English (please read)
posted by Roxy on .
Hi. I am suppose to write an essay based on a Sherlock Holmes short story. Our teacher wants us to pick an image from the story and explain why that image is important in the story. The image I selected it "Cooee!" and it is an important part of the story because it helps Sherlock Holmes solve the Boscombe Valley Mystery. The teacher told me that my image ("Cooee!") is consider an image in the story. Therefore, I would like to know if my analysis, thesis, and examples are good or need work. I would also like my grammar proofread please. Thanks.
Also, for our essay conclusion, my teacher wants us to conclude it by emphasizing on the importance small things can have. How something small can make a difference.
In the “Boscombe Valley Mystery” by Conan Doyle, Sherlock Holmes successfully unravels the truth behind the murder of Charles McCarthy. The murder that takes place in Boscombe Valley revolves around secrets. The murderer in this story wants to protect his secrets by killing off the one person that knows all of his shames. Throughout the story Holmes carefully analyzes the scene of the crime and the stories told by witnesses. Each clue takes him closer to the real suspect and reveals secrets along the way. The “Cooee!” in the story is an important clue which helps Holmes narrow down the key suspect.
The first prime suspect in the story is James McCarthy, the son of Charles McCarthy (the victim). James McCarthy was the last person to see his father alive. He told Holmes he had an argument with his father before his death. He had left the Boscombe Pool, were both his father and him were arguing. He told Holmes, “When about a hundred yards from the pool I heard a cry of ‘Cooee!’ which was a usual signal between my father and me” (Doyle 94). Since his father’s cry of “Cooee!” was a usual signal between him and his father, James believed his father was calling him from the Boscombe Pool. James assumed that the expression of “Cooee!” was something his father had made up when he was a child. He did not know that “Cooee!” had any significance. As a result, Charles’s McCarthy’s cry of “Cooee!” misleads James and made many believe James was involved in the death of his father; leading him to be the key suspect of the murder of Charles McCarthy.
Holmes on the other hand, did not believe James’s was responsible for his father’s death. He believed James was telling the truth. Holmes took it upon himself to investigate the meaning of “Cooee!” Throughout his investigation he unraveled the significance of the word “Cooee,” and told Watson, “‘Cooee’ is a distinctly Australian cry and one which is used between Australians” (108). He also discovered another Australian word called, “Ballarat.” James had mention to Holmes that his father’s dying words were “a rat.” Throughout Holmes’s investigation of the meaning of “Cooee,” he discovered that the word “Ballarat” was also Australian and it meant thief. James had mistaken “Ballarat” for “a rat.” Therefore, “Ballarat” was perhaps the last word Charles’s McCarthy had mumbled to James. These new pieces of information lead Holmes to believe that the killer of Charles McCarthy had to be Australian.
Holmes believed the key suspect had to be someone who was Australian, who knew Charles McCarthy and greeted him with a “Cooee!” James McCarthy had told Holmes his father was expecting a visit from someone at the Boscombe Pool. This piece of information made Holmes suspect that the person whom Charles McCarthy was meeting at the Boscombe Pool might have been Australian. He also assumed that the “Cooee!” was not meant for James, since he probably thought his son was in Bristol by then, and according to James, Charles’s McCarthy had a surprised look on his face when he arrived at the Boscombe Pool. As a result, these assumptions lead Holmes to investigate the scene of the crime more thoroughly. After careful examination of the evidence in the crime scene, Holmes concluded that the murderer was a man who knew Charles’s McCarthy, who had an Australian background, and who was once a Ballarat in Australia. This man was Mr. Turner, an acquaintance of the McCarthy family.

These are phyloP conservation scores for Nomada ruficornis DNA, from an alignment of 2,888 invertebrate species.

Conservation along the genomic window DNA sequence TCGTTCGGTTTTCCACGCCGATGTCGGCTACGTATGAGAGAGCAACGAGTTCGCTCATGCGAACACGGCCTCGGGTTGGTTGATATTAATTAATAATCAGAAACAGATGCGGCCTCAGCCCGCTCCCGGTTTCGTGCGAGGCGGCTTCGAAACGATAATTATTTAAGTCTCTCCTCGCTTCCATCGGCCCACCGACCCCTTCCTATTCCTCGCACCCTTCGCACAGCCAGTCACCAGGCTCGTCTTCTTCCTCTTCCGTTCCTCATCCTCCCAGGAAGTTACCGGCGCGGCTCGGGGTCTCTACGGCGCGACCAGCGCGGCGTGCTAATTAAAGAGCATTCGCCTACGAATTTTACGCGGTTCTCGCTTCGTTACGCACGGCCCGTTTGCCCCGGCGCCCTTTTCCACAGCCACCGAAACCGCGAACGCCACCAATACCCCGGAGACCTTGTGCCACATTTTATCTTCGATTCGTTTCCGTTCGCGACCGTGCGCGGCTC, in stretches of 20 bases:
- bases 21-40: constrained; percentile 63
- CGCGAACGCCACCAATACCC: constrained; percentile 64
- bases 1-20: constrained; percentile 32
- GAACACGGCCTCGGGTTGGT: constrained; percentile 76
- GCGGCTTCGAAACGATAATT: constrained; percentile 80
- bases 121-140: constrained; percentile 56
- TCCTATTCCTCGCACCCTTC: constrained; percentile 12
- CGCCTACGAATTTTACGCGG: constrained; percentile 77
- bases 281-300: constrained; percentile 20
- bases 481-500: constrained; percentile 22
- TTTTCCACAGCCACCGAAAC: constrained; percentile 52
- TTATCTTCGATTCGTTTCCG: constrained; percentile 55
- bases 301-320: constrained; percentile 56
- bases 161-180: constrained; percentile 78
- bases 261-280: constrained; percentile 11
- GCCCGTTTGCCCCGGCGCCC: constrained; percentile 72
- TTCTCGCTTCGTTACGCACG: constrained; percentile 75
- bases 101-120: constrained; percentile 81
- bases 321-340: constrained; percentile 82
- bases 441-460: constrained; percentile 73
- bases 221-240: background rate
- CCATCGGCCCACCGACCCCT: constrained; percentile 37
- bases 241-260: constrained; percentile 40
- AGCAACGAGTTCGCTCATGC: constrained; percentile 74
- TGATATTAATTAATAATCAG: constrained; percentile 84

In conclusion, the clue of “Cooee!” helps lead Holmes to the true killer of Charles’s McCarthy. The word “Cooee!” was a mystery itself which brought forth many useful clues that helped Holmes narrow down the key suspect. If James McCarthy had not mentioned this small information to Holmes, he could have had a more difficult time solving the mystery of Charles’s murder. Since this piece of information in the mystery was an Australian word, this leads Holmes straight to down the path of Mr. Turner. After his conclusion he later understands why Mr. Turner decided to kill Charles’s McCarthy. The “Boscombe Valley mystery” is yet another example of how a small clue can lead to the end of a mystery.
Thank you for using the Jiskha Homework Help Forum. Only speaking of the grammar in the essay, the use of "shames" in the plural seems strange. In "Boscombe Pool, were " the last word should be "where." Also "father and him were arguing" should be "he and his father." In that same paragraph, "Charles’s McCarthy’s cry" it's "Charles McCarthy's cry." "key suspect of the murder" flows better with "key suspect in the murder."
"Holmes on the other hand," = Holmes, on the other hand." No hyphen in "James’s was responsible" = "James was, etc." "James had mention to Holme" = "James had mentioned, etc." No hyphen again in "last word Charles’s McCarthy" = "Charles McCarthy." There is no possession again in " Charles’s McCarthy had a surprised look " = "Charles, etc." "a man who knew Charles’s McCarthy" = "Charles McCarthy."
In the last paragraph, "rue killer of Charles’s" = "Charles, etc." This is a bit cumbersome = " straight to down the path " = "straight down the path."
You might want to rework a few sentences but essentially, the above will cover the grammar.